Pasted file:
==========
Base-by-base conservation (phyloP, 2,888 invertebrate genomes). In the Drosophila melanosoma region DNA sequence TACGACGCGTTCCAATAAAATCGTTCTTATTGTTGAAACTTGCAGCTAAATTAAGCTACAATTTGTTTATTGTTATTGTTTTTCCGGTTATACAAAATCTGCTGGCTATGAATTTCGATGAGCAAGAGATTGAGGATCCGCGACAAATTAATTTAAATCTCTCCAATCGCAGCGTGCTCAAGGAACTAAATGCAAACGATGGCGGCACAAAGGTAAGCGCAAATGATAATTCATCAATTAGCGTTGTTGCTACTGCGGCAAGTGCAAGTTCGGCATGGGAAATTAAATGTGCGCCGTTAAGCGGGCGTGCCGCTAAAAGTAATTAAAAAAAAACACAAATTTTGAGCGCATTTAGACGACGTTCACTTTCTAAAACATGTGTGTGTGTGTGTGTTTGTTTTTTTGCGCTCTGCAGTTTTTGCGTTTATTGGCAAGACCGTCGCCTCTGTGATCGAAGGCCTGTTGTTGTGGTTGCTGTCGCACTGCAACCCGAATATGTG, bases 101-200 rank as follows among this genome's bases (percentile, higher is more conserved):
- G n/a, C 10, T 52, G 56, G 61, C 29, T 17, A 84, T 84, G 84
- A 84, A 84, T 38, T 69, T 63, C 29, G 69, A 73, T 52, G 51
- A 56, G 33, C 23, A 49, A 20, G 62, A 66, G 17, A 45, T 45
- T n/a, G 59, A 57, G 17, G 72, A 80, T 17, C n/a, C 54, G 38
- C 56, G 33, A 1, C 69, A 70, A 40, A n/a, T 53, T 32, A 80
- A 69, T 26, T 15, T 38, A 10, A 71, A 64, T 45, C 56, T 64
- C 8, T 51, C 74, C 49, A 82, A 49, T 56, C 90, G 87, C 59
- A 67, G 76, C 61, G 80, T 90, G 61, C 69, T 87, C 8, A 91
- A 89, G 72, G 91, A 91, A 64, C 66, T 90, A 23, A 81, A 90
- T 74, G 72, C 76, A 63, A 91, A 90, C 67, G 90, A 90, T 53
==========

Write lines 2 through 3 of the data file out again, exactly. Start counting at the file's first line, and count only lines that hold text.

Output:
- G n/a, C 10, T 52, G 56, G 61, C 29, T 17, A 84, T 84, G 84
- A 84, A 84, T 38, T 69, T 63, C 29, G 69, A 73, T 52, G 51